Welcome to our wooden window restoration glossary page! Here you will find definitions for all the technical terms used in relation to sash windows refurbishment. We hope you find this helpful! We've collected a list of common sash window terms and their definitions to help you better understand the specific content thought-out our website and blog. The Glossary section of the website can be useful for you to quickly understand the meaning of unknown terms about wooden windows. The sash window glossary is a list of terms and their definitions, which can help you understand the content of our website. In addition, the Glossary can provide you with links to related articles from our window restoration blog, so you can explore the subject in more depth. If you're ever unsure about a term or concept, be sure to check the Glossary first.

Fibre brushes

Fibre brushes

The bristles are usually made of natural vegetable fibres but can also be a mix of natural and artificial fibres.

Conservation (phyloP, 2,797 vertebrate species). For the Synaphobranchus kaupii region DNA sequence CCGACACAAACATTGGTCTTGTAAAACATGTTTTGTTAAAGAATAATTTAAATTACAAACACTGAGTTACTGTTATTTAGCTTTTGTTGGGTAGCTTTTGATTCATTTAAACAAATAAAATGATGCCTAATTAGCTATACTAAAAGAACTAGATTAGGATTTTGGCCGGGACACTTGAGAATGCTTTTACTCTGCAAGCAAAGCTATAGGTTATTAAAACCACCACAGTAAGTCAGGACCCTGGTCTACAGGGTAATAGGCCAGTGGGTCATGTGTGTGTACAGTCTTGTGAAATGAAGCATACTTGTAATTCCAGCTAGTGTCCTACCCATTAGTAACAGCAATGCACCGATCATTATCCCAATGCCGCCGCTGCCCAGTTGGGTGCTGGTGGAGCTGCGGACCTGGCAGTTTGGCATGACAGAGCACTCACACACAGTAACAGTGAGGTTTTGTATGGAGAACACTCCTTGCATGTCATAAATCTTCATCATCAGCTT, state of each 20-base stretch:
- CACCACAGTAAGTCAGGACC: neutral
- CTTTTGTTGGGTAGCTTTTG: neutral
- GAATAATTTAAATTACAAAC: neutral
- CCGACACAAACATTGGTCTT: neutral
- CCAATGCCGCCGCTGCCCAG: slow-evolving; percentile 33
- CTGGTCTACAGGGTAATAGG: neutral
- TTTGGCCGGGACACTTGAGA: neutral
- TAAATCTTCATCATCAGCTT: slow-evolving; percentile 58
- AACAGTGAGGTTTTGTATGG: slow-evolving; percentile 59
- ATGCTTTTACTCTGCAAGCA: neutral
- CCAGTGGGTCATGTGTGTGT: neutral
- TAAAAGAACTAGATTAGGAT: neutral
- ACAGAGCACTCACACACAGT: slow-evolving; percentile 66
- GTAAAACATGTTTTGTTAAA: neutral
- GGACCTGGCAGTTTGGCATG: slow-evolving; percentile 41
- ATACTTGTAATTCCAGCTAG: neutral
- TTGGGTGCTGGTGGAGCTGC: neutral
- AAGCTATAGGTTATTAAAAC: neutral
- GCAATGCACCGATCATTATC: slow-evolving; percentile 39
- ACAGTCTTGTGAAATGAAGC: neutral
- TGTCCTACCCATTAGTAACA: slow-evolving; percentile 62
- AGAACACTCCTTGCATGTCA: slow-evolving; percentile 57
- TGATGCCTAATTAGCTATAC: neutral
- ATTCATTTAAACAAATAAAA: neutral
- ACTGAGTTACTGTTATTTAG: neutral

Fibre brushes often referred to as masonry brushes, are a specific type of paintbrush that is designed to be used with materials and on surfaces an ordinary bristle brush might not be appropriate for.

Fibre brushes are generally large (4 to 6 inches) brushes with long, firm-textured bristle. The bristles are usually made of natural vegetable fibres but can also be a mix of natural and artificial fibres.

A fibre brush is the ideal choice when applying textured masonry paints to external brickwork or render.

A pure fibre brush is also the best choice for applying lime/whitewash because the natural fibres do not soften as ordinary bristles do.

A good quality fibre brush can be expensive but is vital for any project that involves painting rough external surfaces. Due to the nature of the materials, a fibre brush is used for, if they are not properly cleaned they can become easily damaged.

Other terms

  • Fanlight wind

    Fanlight wind

    A fanlight is a semi-circular window that can sometimes be found above other windows but is more commonly placed above doors. The common design has traceries or glazing bars radiating from a single point like the spokes of a wheel with glass in between. This wooden window typical design is what gives it its name […]

  • Architraves


    Architraves | Arcs are words that originate from the ancient Greek word epistyle used to describe the plaster feature at the top of columns. In modern architecture, an Architrave | Arcs is used to describe the moulding that rounds of walls, doorways or even windows. While Architrave is the correct team they can also go […]

Obtain Free,
No-Obligation Quotation